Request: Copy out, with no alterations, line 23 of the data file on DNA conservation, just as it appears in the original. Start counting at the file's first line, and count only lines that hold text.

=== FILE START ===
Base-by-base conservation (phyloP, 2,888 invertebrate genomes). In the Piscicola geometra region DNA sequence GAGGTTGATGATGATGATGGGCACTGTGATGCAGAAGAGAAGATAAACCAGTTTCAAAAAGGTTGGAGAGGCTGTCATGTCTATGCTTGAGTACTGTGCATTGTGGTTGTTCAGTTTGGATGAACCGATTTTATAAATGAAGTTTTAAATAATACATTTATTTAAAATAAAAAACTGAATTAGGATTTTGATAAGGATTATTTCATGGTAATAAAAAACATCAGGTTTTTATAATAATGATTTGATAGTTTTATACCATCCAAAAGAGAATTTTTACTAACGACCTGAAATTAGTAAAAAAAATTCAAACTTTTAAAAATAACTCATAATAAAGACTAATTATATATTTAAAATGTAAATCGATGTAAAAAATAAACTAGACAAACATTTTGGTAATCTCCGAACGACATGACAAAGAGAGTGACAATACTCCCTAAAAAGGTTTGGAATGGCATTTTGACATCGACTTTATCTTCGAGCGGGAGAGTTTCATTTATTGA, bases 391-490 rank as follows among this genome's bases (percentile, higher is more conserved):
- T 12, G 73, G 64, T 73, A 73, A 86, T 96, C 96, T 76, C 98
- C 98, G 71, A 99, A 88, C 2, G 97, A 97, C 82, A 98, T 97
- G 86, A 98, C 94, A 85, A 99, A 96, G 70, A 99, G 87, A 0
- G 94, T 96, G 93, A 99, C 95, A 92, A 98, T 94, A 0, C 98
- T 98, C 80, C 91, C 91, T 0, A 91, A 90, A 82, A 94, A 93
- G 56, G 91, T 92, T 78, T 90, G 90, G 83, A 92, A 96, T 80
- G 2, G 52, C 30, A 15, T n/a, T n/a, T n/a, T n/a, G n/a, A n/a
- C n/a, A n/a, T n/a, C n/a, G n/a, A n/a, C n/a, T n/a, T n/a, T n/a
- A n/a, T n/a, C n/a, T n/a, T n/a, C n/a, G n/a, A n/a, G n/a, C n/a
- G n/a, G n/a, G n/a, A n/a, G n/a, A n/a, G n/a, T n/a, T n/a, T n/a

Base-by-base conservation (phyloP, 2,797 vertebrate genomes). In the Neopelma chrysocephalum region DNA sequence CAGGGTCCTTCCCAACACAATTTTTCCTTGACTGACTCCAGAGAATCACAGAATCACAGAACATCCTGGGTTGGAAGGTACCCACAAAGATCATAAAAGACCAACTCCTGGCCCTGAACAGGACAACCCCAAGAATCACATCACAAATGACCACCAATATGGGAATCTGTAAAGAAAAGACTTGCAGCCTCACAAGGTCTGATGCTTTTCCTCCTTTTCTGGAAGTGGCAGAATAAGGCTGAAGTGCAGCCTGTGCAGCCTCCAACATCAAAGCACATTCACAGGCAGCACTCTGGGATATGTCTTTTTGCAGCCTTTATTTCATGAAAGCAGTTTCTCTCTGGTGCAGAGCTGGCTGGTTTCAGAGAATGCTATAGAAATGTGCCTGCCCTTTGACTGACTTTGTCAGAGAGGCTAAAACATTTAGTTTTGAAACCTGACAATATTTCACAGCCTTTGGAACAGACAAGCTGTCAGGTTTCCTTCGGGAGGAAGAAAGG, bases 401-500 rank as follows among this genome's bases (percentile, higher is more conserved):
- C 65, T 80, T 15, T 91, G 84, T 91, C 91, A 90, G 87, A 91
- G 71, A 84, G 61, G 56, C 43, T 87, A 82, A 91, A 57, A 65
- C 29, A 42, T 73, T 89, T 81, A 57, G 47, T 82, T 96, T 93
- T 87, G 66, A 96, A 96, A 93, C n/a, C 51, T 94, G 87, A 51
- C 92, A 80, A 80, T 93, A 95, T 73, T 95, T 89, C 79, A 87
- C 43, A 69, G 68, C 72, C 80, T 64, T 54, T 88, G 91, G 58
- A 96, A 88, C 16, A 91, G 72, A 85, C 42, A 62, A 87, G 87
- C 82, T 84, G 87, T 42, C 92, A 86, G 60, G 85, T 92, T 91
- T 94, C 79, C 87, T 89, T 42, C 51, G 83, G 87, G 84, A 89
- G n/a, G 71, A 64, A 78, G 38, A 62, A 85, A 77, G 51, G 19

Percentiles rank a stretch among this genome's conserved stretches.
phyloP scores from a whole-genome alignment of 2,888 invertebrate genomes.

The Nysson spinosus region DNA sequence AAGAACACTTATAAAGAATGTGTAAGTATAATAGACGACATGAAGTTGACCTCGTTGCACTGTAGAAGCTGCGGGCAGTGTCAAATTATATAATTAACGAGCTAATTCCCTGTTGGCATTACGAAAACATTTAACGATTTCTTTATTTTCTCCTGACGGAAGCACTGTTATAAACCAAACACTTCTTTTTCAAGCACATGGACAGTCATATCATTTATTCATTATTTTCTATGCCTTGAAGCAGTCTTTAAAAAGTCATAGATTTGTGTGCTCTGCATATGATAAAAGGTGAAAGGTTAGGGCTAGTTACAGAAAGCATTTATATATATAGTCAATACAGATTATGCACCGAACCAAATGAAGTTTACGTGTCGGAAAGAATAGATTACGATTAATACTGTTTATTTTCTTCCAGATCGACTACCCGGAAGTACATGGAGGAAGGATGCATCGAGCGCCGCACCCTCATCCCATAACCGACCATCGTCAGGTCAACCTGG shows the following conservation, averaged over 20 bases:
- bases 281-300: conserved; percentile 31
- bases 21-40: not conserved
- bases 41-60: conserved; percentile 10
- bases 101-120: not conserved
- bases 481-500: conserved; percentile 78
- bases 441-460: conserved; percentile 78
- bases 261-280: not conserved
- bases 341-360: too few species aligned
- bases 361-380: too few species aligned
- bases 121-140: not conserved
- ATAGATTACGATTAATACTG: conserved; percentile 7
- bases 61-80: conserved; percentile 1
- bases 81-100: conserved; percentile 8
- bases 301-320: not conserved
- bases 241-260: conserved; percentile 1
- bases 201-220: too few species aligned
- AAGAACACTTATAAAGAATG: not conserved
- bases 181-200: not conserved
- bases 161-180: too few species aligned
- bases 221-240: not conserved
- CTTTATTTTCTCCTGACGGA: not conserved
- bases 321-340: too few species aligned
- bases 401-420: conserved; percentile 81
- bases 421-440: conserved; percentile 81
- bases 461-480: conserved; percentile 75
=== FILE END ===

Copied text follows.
Percentiles rank a stretch among this genome's conserved stretches.